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Barfield, W., Zeltzer, D., Sheridan, T. B., & Slater, M. Presence and performance within virtual environments. In W. Barfield & T. A. Furness III (Eds), Virtual Environments and Advanced Interface Design (pp. 473–513). New York: Oxford University Press.  
Last edited by: sirfragalot 11 Sep 2018 17:22:38 Europe/Copenhagen
      "An important point to emphasize is that it is necessary for attentional resources to be directed to stimulus information before the sense of presence can occur."
Heeter, C. (2016). A meditation on meditation and embodied presence. Presence: Teleoperators and Virtual Environments, 25(2), 175–183.  
Last edited by: sirfragalot 11 Sep 2018 17:20:14 Europe/Copenhagen
      

"Closing the eyes activates interoception. . . closing eyes some of the time enhanced interoceptive awareness and when eyes re-opened, the virtual world felt different. More vivid . . . Closing the eyes animates our somatosensory systems including touch, proprioception (vibration and position), pain, and temperature (Jao et al., 2013). Closing the eyes also activates olfaction (smell) and gustatory systems (taste), even in the absence of olfactory or gustatory stimuli (Wiesmann et al., 2006). Closing the eyes activates our interoception network (used for processing the internal state) that includes imagination and memory (Xu et al., 2014). Opening the eyes is associated with stronger ‘‘local ef- ficiency’’ in specific regions of the brain and an increase in specialized information processing. But this comes at a cost. Opening the eyes suppresses interoception. Opening the eyes reduces the synchronicity, global effi- ciency, and integrated connections across visual, somatic, and auditory sensory systems (Jao et al., 2013; Xu et al., 2014). Opening the eyes suppresses imagination, mem- ory, and perception of internal states."

Jao, T., Ve ́rtes, P. E., Alexander-Bloch, A. F., Tang, I.-N., Yu, Y.-C., Chen, J.-H., & Bullmore, E. T. (2013). Volitional eyes opening perturbs brain dynamics and functional con- nectivity regardless of light input. NeuroImage, 69, 21–34.

Wiesmann, M., Kopietz, R., Albrecht, J., Linn, J., Reime, U., Kara, E., . . . Stephan, T. (2006). Eye closure in darkness ani- mates olfactory and gustatory cortical areas. NeuroImage, 32(1), 293–300.

Xu, P., Huang, R., Wang, J., Van Dam, N. T., Xie, T., Dong, Z., . . . Luo, Y. (2014). Different topological organization of human brain functional networks with eyes open versus eyes closed. NeuroImage, 90, 246–255.

      So, if we are not always present in real worlds (wandering mind), is it possible that VEs require too much salience/attention and that the presence we experience in VEs is far more sustained, even different, to that in the real world?
      

"Interoceptive awareness is a prerequisite for embodied presence . . . The interoceptive pathway and the DMN are competing neural pathways. They are not active at the same time . . . Interoceptive awareness refers to sensitivity to and awareness of physical sensations such as tempera- ture, pain, touch, and sensing from internal gastrointes- tinal, respiratory, cardiovascular, and urogenital systems."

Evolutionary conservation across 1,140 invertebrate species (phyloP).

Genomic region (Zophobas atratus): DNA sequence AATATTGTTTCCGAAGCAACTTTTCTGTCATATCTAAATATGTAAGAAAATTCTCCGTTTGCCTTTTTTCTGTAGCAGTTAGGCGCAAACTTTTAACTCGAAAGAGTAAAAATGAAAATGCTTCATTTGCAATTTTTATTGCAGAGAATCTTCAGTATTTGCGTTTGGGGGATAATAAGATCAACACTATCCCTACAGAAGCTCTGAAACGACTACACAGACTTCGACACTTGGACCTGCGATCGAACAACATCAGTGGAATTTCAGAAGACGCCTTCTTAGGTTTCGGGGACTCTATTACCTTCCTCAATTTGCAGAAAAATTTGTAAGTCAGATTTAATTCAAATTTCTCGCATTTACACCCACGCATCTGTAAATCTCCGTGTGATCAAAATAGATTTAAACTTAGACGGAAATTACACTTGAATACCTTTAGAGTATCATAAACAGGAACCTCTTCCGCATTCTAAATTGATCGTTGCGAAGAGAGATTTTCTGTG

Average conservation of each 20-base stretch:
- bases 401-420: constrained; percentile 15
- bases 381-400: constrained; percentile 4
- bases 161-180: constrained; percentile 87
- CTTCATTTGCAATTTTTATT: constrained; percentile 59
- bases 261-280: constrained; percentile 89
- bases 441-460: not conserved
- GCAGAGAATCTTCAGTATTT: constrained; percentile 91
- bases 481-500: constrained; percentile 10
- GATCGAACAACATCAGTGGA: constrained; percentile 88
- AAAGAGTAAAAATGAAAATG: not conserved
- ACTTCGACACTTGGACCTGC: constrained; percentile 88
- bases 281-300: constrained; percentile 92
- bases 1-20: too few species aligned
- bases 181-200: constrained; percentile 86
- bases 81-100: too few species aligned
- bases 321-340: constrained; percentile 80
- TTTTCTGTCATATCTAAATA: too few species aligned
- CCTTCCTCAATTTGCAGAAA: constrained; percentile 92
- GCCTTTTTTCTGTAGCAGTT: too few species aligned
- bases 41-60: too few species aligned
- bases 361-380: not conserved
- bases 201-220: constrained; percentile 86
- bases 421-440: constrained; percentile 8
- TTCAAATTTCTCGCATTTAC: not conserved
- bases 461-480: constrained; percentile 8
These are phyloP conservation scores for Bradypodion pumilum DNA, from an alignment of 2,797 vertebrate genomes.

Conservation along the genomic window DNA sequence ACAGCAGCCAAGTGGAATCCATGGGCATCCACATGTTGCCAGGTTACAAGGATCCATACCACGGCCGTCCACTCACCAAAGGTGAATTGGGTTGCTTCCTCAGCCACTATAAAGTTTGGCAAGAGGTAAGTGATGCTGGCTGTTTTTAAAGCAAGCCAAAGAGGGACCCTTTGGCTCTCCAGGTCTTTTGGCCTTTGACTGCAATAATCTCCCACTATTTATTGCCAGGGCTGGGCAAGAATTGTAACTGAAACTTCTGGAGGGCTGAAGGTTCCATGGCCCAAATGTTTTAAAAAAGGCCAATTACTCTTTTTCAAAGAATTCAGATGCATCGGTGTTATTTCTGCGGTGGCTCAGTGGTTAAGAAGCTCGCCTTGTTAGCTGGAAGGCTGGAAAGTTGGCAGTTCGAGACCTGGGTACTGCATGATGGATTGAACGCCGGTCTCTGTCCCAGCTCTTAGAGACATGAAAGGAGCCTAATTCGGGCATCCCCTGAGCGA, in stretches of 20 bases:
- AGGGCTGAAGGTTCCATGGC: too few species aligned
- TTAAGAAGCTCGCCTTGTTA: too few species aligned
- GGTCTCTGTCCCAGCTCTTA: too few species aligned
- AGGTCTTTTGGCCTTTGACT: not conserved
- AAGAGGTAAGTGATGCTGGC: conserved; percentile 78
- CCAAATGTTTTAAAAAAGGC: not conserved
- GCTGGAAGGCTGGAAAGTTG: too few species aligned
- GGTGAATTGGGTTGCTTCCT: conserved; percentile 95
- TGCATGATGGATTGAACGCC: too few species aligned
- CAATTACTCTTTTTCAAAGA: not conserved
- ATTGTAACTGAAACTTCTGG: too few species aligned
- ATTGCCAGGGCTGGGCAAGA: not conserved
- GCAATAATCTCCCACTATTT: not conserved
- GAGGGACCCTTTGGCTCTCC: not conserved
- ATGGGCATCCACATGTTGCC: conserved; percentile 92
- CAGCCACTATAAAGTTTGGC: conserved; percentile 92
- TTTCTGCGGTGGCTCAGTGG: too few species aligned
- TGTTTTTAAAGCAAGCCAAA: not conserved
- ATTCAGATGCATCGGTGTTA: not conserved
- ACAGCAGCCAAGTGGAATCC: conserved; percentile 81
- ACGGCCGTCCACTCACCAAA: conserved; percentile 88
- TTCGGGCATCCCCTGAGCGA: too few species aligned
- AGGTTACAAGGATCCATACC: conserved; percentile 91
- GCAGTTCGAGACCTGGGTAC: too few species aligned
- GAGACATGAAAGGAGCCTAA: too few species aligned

Ramsdell, D. A. (1978). The psychology of the hard-of-hearing and the deafened adult. In H. Davis & S. R. Silverman (Eds), Hearing and Deafness 4th ed.(pp. 499–510). New York: Holt, Rinehart and Winston.  
Last edited by: sirfragalot 16 Nov 2018 11:13:35 Europe/Copenhagen
      Is saliency of the salient world a bodily awareness of the sound encompassing both subconscious and conscious awareness?
Slater, M., & Steed, A. (2000). A virtual presence counter. Presence: Teleoperators and Virtual Environments, 9(5), 413–434.  
Last edited by: sirfragalot 11 Sep 2018 17:17:27 Europe/Copenhagen
      "We can think of presence as a selector among environments to which to respond, which operates dynamically from moment to moment [...] A fundamental proposal of this paper is that the set of stimuli of the present environment forms an overall gestalt, providing a consistent believable world in itself."
Witmer, B. G., & Singer, M. J. (1998). Measuring presence in virtual environments: A presence questionnaire. Presence: Teleoperators and Virtual Environments, 7(3), 225–240.  
Last edited by: sirfragalot 11 Sep 2018 17:16:12 Europe/Copenhagen
      Presence in a VE does not require completely shifting attention from the physical environment to the VE and humans can experience varying degrees of presence in different environments. The allocation of attentional resources plays a part in the development of presence but is not the whole story.
      "experiencing presence [...] requires the ability to focus on one meaningfully coherent set of stimuli (in the VE) to the exclusion of unrelated stimuli (in the physical location) [...] Though novel aspects of the VE may attract some attention, presence depends less on their novelty than on how well they are connected within the entire VE stimulus set."
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